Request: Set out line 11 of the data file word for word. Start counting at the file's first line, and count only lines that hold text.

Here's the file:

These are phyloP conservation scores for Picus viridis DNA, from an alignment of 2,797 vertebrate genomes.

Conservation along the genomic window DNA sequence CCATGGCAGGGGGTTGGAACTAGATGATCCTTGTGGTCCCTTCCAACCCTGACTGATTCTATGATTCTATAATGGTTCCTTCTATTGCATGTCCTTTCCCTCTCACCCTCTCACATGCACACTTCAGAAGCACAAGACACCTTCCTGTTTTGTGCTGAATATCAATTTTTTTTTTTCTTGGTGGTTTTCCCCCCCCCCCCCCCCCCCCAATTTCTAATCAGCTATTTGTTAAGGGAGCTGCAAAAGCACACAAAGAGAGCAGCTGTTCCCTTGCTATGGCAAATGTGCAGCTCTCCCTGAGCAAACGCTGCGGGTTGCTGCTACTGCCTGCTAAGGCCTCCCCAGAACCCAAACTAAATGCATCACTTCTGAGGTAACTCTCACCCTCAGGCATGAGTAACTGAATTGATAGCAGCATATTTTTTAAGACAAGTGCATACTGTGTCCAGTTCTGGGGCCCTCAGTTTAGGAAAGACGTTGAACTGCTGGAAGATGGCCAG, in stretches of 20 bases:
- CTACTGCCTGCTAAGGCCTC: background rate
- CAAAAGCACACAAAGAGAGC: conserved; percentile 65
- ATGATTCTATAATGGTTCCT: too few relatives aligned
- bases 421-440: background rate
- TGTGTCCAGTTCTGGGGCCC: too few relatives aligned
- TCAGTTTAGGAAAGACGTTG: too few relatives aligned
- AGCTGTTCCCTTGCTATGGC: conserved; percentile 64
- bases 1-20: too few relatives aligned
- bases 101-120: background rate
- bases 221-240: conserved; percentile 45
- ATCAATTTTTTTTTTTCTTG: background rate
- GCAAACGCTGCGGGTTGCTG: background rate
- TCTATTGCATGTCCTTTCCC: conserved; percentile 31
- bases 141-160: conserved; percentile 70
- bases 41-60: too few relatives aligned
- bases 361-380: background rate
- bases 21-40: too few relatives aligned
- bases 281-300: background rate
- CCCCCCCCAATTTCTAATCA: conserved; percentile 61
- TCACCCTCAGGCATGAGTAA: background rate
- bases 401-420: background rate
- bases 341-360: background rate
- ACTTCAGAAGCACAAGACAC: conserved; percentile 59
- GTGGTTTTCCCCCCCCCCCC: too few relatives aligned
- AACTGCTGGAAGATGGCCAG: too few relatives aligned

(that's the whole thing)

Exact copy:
- bases 101-120: background rate